Q)  I have a Canon EOS 5D and a Nikon D70. Nikon JPEG images load at 300 dpi, while those of the Canon load at 72 ppi. I’m printing the majority of my work on my Epson R800 or through Mpix.com at 300 ppi with the Nikon. Since my 5D is new but the total pixels are more, do I need to change the Canon to 300 ppi in Photoshop CS2?

Jim J.
Via e-mail

A)  Many assume that if the Nikon is outputting a file at 300 ppi and the Canon is outputting at 72 ppi, the Nikon is a higher-resolution camera, but this interprets the information incorrectly. (Also, many people interpret dpi and ppi as the same thing, though technically, ppi, or pixels per inch, is more accurate.)

A digital image file by itself doesn’t need a ppi; ppi only comes into play when you’re outputting that file to something that has a specific size, such as a print or an image in a magazine. In your case, set the ppi to an appropriate value for your use. But you won’t be changing pixels at this point. When you first change the image size, be sure interpolation is off. In Photoshop, for example, make sure the Resample Image check box is unchecked. That way, you’ll be changing only the metadata of the file (instructions to the computer on how to read the pixels), not the actual image.

Say you start with a 3072 x 2048 image from a camera. When you open it in an image editor, the image size dialog box might show that the resolution is 72 ppi. This would yield a document (if printed) of about 42×28 inches, but the resolution of the printed image wouldn’t be very good. If you were to resize the image just by changing the resolution box from 72 to 200 ppi and make sure that Resample Image is off, the new print would be about 15×10 inches. The picture would be much better because inkjet printers generally do best with a resolution of 200 to 300 ppi.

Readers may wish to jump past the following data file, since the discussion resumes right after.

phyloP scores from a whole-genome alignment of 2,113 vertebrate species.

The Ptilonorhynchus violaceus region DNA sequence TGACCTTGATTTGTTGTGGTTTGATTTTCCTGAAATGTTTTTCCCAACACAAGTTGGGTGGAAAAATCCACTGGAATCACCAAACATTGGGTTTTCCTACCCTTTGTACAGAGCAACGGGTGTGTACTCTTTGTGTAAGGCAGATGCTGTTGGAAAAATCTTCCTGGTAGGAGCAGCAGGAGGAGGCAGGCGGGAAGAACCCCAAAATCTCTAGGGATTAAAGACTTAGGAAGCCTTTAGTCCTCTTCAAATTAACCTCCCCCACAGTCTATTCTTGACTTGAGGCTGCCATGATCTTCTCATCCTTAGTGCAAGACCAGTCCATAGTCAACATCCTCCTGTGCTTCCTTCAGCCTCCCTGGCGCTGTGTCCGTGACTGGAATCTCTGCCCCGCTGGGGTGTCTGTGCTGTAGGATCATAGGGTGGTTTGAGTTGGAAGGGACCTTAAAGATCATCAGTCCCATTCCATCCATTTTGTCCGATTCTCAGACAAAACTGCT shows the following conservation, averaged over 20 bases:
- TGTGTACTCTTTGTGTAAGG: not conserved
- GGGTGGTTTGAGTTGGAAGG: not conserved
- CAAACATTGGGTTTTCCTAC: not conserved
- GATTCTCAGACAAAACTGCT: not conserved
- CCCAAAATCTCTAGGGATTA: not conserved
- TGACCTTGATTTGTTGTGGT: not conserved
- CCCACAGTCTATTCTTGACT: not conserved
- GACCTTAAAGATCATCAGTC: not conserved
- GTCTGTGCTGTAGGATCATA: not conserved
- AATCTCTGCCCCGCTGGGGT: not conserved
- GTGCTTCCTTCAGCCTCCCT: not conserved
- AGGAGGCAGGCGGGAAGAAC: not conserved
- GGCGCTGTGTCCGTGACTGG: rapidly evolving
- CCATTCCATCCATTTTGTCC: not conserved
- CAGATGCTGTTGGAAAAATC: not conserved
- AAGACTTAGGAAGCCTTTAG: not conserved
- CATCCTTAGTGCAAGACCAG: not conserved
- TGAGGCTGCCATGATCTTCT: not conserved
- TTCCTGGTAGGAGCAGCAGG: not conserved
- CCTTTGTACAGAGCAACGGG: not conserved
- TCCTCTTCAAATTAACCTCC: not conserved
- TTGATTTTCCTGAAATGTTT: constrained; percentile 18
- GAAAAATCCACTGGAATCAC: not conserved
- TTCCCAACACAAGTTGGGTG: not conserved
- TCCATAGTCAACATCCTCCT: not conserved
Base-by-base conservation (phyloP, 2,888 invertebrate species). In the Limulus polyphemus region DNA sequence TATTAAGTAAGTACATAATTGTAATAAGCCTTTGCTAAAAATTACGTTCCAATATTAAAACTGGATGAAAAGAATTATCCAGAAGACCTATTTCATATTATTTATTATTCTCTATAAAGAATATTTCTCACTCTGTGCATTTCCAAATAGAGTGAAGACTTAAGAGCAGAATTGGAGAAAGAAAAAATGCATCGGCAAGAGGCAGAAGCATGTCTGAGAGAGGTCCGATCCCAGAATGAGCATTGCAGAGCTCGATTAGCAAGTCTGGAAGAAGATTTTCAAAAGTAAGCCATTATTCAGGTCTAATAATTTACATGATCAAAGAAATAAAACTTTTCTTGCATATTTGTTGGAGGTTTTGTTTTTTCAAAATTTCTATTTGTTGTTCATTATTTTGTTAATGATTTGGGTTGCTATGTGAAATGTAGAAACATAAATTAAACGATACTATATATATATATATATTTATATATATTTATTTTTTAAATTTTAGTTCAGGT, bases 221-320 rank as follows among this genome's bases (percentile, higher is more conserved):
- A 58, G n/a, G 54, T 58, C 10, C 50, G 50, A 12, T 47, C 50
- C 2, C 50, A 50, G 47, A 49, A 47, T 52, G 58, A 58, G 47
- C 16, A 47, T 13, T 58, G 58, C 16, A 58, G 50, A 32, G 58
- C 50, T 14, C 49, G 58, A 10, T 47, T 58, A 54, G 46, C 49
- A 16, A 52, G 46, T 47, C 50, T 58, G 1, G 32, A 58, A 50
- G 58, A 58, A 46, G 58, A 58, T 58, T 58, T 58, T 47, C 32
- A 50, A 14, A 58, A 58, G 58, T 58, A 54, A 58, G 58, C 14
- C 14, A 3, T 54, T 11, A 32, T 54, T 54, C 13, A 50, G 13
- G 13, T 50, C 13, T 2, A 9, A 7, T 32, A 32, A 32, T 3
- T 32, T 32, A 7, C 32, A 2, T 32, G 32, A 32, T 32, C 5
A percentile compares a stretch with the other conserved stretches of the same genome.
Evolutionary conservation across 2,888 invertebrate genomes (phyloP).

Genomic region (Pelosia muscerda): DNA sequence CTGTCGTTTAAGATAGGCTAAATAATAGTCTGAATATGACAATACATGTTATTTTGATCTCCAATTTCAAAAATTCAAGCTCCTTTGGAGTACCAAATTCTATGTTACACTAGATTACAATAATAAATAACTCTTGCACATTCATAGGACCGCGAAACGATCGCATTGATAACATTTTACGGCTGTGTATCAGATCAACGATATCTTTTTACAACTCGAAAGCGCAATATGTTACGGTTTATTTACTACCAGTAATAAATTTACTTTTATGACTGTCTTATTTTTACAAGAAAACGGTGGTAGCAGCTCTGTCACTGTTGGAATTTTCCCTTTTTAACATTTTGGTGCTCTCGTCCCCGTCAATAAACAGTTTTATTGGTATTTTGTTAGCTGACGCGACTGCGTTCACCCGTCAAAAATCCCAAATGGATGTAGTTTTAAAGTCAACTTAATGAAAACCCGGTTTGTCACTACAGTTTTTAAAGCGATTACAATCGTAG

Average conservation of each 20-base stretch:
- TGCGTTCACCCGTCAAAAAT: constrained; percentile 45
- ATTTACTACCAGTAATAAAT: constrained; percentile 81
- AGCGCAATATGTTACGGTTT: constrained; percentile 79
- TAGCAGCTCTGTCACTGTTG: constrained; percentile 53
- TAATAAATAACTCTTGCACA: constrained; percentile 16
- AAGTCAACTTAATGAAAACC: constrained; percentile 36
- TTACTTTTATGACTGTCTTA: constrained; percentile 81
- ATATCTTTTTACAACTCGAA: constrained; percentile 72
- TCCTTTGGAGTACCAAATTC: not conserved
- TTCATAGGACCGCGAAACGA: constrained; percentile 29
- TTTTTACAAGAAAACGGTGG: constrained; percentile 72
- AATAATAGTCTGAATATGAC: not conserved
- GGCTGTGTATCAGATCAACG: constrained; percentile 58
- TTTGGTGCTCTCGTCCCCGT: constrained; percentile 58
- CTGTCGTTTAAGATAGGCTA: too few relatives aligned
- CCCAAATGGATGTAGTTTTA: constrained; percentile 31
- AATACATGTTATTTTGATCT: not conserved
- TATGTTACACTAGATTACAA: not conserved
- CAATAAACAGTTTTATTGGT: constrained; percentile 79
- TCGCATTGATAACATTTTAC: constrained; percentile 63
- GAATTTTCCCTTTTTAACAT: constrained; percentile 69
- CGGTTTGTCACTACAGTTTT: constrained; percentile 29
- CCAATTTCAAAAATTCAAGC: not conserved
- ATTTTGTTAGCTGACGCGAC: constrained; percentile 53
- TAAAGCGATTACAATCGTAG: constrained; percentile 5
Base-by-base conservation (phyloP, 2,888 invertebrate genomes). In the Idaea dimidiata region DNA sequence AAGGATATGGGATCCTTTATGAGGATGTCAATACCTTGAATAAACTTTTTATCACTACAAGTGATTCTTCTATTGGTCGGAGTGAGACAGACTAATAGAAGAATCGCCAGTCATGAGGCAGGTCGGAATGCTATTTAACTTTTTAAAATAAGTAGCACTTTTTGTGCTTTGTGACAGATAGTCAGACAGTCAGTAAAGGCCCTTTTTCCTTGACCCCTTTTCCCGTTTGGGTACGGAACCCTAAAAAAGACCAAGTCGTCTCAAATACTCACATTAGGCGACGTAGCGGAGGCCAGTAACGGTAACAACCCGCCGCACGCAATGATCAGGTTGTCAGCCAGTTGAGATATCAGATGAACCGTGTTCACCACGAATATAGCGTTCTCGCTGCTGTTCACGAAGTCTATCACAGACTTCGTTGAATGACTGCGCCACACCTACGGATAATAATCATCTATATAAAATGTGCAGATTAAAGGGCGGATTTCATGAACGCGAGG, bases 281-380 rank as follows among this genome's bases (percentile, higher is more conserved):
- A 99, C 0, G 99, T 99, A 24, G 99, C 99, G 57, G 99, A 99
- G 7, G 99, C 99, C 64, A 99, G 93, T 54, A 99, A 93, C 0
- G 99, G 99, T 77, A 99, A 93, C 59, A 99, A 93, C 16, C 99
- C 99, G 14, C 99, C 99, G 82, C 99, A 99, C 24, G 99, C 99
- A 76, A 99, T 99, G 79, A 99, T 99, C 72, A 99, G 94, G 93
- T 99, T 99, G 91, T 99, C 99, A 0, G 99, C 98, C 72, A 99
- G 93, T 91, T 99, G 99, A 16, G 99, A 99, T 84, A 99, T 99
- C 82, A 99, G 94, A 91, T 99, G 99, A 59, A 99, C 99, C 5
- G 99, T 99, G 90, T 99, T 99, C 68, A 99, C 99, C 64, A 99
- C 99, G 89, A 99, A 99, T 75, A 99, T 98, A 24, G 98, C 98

Out-Of-Shape Histogram?

Q)  How do you tell from the histogram if the photo you’ve just taken is all right? Should the histogram look like a bell curve, a straight line or some combination?

Tom Bear
Via e-mail

A)  Histograms can be confusing, but first you need to consider what the histogram represents. The histogram’s horizontal scale is the measure of brightness the image sensor can resolve, from dark (on the left) to full white (on the right). The vertical scale is the number of pixels at each brightness level, with the bottom being no pixels at that brightness level and the top being many. There’s no such thing as a perfect shape for the histogram because its curve depends on what the scene is like. Bell curves, straight lines or curves with multiple mountains may all be proper exposures.

The key to working with a histogram is to avoid the spikes on the far left and far right. To ensure proper exposure, avoid anything that’s under- or overexposed-this means avoid having a large pixel count on the far left or far right, especially if it “clips” or is cut off at the ends. These spikes amount to detail being lost in the shadows or highlights of the image.

In some situations, the scene you’re trying to photograph has too great a contrast ratio, and no exposure setting will help keep those spikes in bounds. In such a case, your options include using a fill-flash or graduated filters, or taking multiple exposures (using a tripod, of course) and merging them in an image editor.
For more information on histograms, check out “The Magic Of Histograms.”

If you have any questions, please send them to HelpLine, PCPhoto Magazine, 12121 Wilshire Blvd., Ste. 1200, Los Angeles, CA 90025 or helpline@pcphotomag.com.